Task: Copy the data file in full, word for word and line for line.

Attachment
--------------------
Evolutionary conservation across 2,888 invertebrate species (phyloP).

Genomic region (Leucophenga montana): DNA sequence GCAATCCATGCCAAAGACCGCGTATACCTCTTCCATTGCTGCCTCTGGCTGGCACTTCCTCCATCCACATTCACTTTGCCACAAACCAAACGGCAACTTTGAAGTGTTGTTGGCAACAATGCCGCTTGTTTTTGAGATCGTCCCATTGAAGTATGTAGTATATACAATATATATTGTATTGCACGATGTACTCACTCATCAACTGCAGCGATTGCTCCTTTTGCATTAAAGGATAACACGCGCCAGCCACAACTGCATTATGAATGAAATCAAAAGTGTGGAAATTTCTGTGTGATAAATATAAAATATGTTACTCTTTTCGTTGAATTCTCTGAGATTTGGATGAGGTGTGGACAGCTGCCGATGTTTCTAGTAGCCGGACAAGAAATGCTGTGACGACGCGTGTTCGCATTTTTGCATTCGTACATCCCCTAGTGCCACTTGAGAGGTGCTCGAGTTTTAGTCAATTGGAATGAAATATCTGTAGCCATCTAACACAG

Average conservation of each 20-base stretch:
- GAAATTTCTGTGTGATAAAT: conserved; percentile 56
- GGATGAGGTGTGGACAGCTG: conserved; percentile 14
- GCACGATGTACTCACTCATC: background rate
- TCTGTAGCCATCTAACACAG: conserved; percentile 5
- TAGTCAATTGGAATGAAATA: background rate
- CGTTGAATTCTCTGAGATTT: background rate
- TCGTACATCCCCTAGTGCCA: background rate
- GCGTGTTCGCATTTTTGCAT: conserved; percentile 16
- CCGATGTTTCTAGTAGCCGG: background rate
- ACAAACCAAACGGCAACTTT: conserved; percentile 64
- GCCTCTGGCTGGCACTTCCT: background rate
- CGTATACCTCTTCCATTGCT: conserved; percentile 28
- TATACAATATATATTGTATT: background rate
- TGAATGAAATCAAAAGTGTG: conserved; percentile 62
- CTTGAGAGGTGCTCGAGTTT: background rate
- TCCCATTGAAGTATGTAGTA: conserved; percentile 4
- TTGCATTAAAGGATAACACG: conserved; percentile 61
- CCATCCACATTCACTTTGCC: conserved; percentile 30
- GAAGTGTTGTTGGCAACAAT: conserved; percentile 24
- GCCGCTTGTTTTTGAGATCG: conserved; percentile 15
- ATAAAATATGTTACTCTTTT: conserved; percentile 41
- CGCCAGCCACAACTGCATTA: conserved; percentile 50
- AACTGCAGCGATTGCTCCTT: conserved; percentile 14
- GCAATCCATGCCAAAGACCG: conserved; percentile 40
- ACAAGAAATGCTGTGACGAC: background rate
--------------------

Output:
Evolutionary conservation across 2,888 invertebrate species (phyloP).

Genomic region (Leucophenga montana): DNA sequence GCAATCCATGCCAAAGACCGCGTATACCTCTTCCATTGCTGCCTCTGGCTGGCACTTCCTCCATCCACATTCACTTTGCCACAAACCAAACGGCAACTTTGAAGTGTTGTTGGCAACAATGCCGCTTGTTTTTGAGATCGTCCCATTGAAGTATGTAGTATATACAATATATATTGTATTGCACGATGTACTCACTCATCAACTGCAGCGATTGCTCCTTTTGCATTAAAGGATAACACGCGCCAGCCACAACTGCATTATGAATGAAATCAAAAGTGTGGAAATTTCTGTGTGATAAATATAAAATATGTTACTCTTTTCGTTGAATTCTCTGAGATTTGGATGAGGTGTGGACAGCTGCCGATGTTTCTAGTAGCCGGACAAGAAATGCTGTGACGACGCGTGTTCGCATTTTTGCATTCGTACATCCCCTAGTGCCACTTGAGAGGTGCTCGAGTTTTAGTCAATTGGAATGAAATATCTGTAGCCATCTAACACAG

Average conservation of each 20-base stretch:
- GAAATTTCTGTGTGATAAAT: conserved; percentile 56
- GGATGAGGTGTGGACAGCTG: conserved; percentile 14
- GCACGATGTACTCACTCATC: background rate
- TCTGTAGCCATCTAACACAG: conserved; percentile 5
- TAGTCAATTGGAATGAAATA: background rate
- CGTTGAATTCTCTGAGATTT: background rate
- TCGTACATCCCCTAGTGCCA: background rate
- GCGTGTTCGCATTTTTGCAT: conserved; percentile 16
- CCGATGTTTCTAGTAGCCGG: background rate
- ACAAACCAAACGGCAACTTT: conserved; percentile 64
- GCCTCTGGCTGGCACTTCCT: background rate
- CGTATACCTCTTCCATTGCT: conserved; percentile 28
- TATACAATATATATTGTATT: background rate
- TGAATGAAATCAAAAGTGTG: conserved; percentile 62
- CTTGAGAGGTGCTCGAGTTT: background rate
- TCCCATTGAAGTATGTAGTA: conserved; percentile 4
- TTGCATTAAAGGATAACACG: conserved; percentile 61
- CCATCCACATTCACTTTGCC: conserved; percentile 30
- GAAGTGTTGTTGGCAACAAT: conserved; percentile 24
- GCCGCTTGTTTTTGAGATCG: conserved; percentile 15
- ATAAAATATGTTACTCTTTT: conserved; percentile 41
- CGCCAGCCACAACTGCATTA: conserved; percentile 50
- AACTGCAGCGATTGCTCCTT: conserved; percentile 14
- GCAATCCATGCCAAAGACCG: conserved; percentile 40
- ACAAGAAATGCTGTGACGAC: background rate